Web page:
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Linux Programming: The New Programmer's Road Map: Choosing an EditorMay 15, 2000, 13:06 (4 Talkback[s])
(Other stories by Jason Fink)
[ Thanks to Kevin Reichard for this link. ]
"There is a silent holy war--among many thousands, to be sure--on the Internet. It can be found waging in newsgroups, chat rooms, Web forums, and the like. It is about the editor of choice. Some will say it is vi, while others will insist the end-all editor (and environment, in some cases) is emacs. I would say the choice is yours, but first let me explain the two."
"Initially built by Bill Joy of Sun Microsystems, the vi editor represents simplicity and elegance. It has a wide range of commands and can have macros. The vi editor is best known for being light. It normally has only a terminal interface, but there are clones out there that can run in X Window mode. A very thorough tutorial on the vi editor can be found at the Engineering Computing Network of Purdue University's vi tutorial."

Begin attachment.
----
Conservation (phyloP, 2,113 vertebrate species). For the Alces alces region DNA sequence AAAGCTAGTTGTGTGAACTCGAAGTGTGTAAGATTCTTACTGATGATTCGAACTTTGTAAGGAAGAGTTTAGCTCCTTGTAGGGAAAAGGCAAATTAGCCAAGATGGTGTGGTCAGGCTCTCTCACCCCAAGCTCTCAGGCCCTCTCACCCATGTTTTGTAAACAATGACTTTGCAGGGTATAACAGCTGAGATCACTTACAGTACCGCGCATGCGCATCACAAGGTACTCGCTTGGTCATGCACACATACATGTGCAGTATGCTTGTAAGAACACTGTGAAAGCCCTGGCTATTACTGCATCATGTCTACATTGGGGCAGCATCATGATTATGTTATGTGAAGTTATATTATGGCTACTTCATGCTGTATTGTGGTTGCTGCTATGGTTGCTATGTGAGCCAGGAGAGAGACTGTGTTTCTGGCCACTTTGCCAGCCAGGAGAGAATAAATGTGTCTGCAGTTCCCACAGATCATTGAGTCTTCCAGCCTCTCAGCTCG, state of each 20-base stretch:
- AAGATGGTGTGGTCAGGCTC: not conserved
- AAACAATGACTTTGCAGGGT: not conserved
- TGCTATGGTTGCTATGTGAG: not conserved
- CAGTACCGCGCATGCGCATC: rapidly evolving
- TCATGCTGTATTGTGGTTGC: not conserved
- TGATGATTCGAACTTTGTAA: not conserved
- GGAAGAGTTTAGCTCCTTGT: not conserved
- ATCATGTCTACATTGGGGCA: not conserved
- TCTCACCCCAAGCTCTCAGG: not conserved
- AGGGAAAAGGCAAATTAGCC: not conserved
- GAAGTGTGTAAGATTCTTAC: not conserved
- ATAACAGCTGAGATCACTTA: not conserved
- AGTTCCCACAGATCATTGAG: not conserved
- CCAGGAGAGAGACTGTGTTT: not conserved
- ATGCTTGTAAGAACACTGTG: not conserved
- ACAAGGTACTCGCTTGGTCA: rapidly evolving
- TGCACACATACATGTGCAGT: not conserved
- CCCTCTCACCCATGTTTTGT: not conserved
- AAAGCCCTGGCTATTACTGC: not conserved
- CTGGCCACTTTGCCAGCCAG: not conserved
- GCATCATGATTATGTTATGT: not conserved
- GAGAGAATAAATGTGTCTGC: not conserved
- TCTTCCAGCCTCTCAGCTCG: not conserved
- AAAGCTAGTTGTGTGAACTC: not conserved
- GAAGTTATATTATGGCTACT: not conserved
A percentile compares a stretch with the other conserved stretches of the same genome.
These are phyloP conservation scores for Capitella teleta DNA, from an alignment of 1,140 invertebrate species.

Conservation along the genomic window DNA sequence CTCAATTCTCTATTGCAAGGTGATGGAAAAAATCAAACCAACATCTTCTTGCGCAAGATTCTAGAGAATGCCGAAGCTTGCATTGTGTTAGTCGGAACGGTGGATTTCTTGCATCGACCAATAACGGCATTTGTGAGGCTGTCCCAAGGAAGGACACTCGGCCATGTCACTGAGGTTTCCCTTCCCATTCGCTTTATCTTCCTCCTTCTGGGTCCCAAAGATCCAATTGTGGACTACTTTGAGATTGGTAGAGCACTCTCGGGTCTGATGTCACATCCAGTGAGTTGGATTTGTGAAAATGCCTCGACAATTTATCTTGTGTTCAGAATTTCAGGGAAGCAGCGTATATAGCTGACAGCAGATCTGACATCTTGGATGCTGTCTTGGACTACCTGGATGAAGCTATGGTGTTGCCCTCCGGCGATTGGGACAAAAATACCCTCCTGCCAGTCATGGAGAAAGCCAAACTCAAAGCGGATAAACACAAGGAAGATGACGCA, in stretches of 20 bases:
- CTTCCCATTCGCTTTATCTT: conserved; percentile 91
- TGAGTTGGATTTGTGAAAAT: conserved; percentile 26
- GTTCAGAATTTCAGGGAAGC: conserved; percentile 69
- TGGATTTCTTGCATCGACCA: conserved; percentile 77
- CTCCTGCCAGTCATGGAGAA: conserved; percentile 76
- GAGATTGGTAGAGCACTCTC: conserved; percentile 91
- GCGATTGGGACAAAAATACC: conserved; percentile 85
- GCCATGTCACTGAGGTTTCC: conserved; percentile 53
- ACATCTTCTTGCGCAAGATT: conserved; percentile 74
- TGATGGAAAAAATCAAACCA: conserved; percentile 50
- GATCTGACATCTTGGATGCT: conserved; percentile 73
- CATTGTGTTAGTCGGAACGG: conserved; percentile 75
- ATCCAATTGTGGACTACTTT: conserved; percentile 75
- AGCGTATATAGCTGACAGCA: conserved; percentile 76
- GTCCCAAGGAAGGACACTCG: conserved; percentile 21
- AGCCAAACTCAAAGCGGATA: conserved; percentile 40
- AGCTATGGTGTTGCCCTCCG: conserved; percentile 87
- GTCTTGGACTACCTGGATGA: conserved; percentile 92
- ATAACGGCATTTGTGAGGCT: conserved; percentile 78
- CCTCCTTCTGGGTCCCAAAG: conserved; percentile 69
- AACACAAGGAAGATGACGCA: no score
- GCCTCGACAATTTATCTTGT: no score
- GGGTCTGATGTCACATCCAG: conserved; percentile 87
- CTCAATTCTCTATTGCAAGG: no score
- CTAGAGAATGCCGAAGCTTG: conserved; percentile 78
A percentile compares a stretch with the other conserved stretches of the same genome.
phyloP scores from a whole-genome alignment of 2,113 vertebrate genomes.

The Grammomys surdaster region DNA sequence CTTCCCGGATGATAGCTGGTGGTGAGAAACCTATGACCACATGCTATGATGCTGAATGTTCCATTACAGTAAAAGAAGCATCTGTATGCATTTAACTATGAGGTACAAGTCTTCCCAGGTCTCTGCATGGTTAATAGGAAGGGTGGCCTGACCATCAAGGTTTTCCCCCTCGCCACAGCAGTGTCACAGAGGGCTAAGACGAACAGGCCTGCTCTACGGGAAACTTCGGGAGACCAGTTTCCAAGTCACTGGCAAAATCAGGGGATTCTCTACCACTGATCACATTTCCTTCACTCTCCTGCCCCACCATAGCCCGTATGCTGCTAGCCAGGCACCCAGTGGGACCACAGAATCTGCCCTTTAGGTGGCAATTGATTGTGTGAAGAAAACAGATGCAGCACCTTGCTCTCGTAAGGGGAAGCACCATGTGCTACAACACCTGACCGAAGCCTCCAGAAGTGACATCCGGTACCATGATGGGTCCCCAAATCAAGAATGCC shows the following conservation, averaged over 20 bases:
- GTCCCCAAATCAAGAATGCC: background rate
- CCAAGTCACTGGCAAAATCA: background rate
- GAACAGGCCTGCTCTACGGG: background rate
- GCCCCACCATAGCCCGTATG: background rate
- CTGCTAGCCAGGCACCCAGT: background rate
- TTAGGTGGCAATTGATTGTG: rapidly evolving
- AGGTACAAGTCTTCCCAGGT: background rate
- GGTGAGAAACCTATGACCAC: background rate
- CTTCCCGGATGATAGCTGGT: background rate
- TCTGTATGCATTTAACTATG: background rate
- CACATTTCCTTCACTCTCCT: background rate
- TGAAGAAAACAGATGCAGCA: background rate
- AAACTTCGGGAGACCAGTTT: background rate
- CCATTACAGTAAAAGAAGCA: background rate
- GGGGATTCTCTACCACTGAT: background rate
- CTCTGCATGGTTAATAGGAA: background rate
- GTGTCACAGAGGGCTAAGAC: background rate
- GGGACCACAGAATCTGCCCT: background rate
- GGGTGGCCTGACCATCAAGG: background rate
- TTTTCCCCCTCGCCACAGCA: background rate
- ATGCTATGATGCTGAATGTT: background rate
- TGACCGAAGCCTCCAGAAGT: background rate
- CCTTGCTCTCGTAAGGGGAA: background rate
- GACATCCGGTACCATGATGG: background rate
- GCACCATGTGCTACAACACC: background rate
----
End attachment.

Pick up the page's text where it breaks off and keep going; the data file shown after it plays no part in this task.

"On the other side is emacs from Richard M. Stallman, founder of the GNU Project. Emacs has an intense array of commands, extensions, and tools to help a programmer. In fact, emacs is similar in nature to an Integrated Development Environment (IDE), but better. One can also use mail utilities, play games, download files, and participate in newsgroups with it as well. The trade-off for some might be the time it takes to reap the full benefit of all things emacs can do. A full compliment of emacs reference material can be found at the Geek Girl's Emacs reference materials page."
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